Despite growing mortgage debt, the federal agency reported that a good portion of Canadian borrowers continued to pay on time
Canadian borrowers have deferred around $1 billion in mortgage payments per month during the pandemic.
According to a new report by the Canada Mortgage and Housing Corporation (CMHC), homeowners’ mortgage debt is growing as a result.
The number is based on the average monthly payment of around $1,333 in the country.
“This significantly reduces influx of payments toward outstanding mortgage debt and is expected to contribute to increasing the total mortgage debt in the second and third quarters of 2020,” CMHC stated in a report Thursday (September 10).
The federal agency noted, that according to the Canadian Bankers Association, more than 760,000 borrowers either deferred their mortgage or skipped out on paying.
The deferrals represent 16 per cent of residential mortgages held by chartered banks.
According to CMHC, the total number of deferred mortgages is anticipated to be higher because “many non-bank financial institutions also allowed such accommodations.”
“Because of these deferred mortgage payments, plus the related additional fees and interest, we saw overall mortgage debt rise,” CMHC stated in the report.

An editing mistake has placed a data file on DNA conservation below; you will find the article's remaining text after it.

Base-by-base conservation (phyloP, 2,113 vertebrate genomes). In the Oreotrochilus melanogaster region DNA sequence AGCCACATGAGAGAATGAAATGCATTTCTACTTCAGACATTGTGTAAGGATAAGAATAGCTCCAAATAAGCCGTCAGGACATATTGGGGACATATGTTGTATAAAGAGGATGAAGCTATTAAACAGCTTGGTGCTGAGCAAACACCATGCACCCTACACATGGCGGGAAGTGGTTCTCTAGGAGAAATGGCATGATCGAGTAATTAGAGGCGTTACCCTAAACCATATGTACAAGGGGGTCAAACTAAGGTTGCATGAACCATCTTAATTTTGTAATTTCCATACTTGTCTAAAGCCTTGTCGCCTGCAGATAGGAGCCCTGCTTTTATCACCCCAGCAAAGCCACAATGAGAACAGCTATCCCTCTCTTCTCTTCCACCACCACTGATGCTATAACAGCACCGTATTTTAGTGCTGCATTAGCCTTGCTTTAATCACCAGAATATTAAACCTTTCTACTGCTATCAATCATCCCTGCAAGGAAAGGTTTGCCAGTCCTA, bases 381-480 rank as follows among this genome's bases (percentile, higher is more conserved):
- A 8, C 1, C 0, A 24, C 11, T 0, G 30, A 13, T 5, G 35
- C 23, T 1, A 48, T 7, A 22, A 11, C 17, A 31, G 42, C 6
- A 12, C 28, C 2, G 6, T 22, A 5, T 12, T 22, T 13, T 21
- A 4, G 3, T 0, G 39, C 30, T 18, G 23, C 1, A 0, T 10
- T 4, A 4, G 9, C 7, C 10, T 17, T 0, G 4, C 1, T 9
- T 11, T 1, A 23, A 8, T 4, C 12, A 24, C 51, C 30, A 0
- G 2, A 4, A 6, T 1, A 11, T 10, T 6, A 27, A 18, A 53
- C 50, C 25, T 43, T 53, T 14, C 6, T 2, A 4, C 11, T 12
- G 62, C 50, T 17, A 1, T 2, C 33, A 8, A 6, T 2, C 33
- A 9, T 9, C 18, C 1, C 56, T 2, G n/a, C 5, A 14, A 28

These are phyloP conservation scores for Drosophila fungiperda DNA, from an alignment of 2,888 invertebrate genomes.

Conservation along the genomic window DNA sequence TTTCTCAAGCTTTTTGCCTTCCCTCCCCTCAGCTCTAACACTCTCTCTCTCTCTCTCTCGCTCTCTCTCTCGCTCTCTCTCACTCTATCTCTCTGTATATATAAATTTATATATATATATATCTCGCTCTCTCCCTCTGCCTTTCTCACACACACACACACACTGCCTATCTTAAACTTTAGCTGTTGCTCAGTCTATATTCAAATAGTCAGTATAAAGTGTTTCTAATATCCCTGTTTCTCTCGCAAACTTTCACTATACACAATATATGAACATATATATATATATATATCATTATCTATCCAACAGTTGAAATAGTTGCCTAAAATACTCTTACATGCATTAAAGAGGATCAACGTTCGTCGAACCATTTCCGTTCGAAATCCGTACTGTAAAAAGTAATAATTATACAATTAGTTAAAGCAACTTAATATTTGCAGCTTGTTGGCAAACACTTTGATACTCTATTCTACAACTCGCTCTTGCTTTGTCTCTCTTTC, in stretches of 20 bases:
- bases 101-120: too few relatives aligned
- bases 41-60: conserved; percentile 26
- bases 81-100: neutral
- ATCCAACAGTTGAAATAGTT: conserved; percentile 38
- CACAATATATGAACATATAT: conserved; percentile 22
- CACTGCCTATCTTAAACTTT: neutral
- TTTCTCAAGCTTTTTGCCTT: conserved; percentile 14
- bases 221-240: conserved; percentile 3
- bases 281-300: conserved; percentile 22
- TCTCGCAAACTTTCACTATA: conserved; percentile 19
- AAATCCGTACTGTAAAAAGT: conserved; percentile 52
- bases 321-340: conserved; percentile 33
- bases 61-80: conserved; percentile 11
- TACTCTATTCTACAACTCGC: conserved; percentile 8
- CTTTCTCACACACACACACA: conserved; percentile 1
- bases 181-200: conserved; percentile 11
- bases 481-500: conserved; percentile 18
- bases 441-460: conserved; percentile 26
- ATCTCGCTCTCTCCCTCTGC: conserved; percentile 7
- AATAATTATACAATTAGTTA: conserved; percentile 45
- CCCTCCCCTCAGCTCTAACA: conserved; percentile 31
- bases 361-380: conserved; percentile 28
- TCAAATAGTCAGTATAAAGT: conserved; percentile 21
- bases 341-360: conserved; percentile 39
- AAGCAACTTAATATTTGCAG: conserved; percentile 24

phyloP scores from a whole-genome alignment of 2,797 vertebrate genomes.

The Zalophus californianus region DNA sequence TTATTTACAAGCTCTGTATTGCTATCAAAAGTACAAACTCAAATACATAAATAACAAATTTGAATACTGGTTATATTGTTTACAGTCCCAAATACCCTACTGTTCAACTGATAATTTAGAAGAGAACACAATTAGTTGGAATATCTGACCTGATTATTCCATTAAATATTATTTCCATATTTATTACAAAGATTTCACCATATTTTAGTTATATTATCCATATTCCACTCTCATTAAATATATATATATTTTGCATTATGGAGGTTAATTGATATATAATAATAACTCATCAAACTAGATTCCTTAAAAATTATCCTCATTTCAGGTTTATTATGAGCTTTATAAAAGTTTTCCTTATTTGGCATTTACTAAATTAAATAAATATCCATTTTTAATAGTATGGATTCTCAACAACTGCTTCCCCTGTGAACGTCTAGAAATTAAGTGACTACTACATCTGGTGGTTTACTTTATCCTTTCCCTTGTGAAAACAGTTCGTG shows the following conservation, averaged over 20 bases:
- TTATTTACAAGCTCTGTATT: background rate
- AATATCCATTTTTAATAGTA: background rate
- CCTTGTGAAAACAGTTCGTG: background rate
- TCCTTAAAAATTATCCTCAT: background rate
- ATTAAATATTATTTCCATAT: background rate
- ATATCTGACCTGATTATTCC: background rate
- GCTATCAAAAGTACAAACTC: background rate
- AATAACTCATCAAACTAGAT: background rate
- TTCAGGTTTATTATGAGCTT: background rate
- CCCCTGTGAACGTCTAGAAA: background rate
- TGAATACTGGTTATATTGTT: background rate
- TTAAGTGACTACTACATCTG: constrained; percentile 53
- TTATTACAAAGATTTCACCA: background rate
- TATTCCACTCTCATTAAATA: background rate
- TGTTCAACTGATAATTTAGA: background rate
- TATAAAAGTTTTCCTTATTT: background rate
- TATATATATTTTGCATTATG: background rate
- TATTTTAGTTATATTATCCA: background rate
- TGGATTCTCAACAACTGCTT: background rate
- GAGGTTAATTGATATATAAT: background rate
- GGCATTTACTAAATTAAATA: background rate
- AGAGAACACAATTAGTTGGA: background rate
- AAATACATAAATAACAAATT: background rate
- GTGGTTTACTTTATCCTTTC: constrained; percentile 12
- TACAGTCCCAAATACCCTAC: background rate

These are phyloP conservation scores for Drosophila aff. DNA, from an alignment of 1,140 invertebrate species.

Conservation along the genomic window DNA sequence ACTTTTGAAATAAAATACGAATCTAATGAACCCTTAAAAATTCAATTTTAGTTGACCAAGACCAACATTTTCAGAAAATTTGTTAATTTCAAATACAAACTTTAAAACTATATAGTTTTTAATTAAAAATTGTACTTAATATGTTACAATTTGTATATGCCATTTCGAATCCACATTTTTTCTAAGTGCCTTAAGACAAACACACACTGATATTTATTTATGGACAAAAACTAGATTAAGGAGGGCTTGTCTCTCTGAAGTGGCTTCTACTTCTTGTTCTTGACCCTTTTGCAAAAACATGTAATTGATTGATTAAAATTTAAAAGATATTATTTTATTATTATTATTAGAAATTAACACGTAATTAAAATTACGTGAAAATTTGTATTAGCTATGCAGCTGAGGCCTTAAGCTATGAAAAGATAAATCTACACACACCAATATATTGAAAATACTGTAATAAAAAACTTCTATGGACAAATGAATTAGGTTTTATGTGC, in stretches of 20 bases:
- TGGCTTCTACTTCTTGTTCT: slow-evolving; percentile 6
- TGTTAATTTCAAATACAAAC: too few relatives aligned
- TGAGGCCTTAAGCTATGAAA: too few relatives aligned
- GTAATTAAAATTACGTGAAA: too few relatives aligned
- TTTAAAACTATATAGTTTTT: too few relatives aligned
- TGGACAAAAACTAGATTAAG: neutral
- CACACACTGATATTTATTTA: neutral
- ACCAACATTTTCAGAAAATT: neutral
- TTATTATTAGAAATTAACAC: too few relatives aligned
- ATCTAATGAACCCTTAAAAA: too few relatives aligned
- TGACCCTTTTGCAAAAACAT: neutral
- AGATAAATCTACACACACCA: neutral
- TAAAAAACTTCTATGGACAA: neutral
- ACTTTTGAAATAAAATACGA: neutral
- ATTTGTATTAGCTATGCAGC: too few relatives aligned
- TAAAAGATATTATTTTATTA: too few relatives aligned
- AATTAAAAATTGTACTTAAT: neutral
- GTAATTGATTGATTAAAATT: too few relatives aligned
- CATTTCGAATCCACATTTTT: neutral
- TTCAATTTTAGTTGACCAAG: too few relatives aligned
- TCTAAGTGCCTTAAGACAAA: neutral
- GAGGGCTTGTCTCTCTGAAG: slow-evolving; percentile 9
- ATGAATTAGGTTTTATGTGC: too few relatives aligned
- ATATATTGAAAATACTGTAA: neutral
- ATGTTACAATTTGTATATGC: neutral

The agency also expects that “fewer mortgage borrowers will be making additional mortgage payments this year in order to accelerate their mortgage repayments (through lump-sum payments or accelerated repayments).”
But despite growing mortgage debt, CMHC reported that a good portion of borrowers continued to pay on time.
“Data from the credit rating agency Equifax Canada show that the shares of mortgage loans for which payments were delinquent for 90 days or more were still maintained at relatively low levels for all mortgage lender types in the second quarter of 2020,” the agency noted.
This story originally appeared in the Georgia Straight.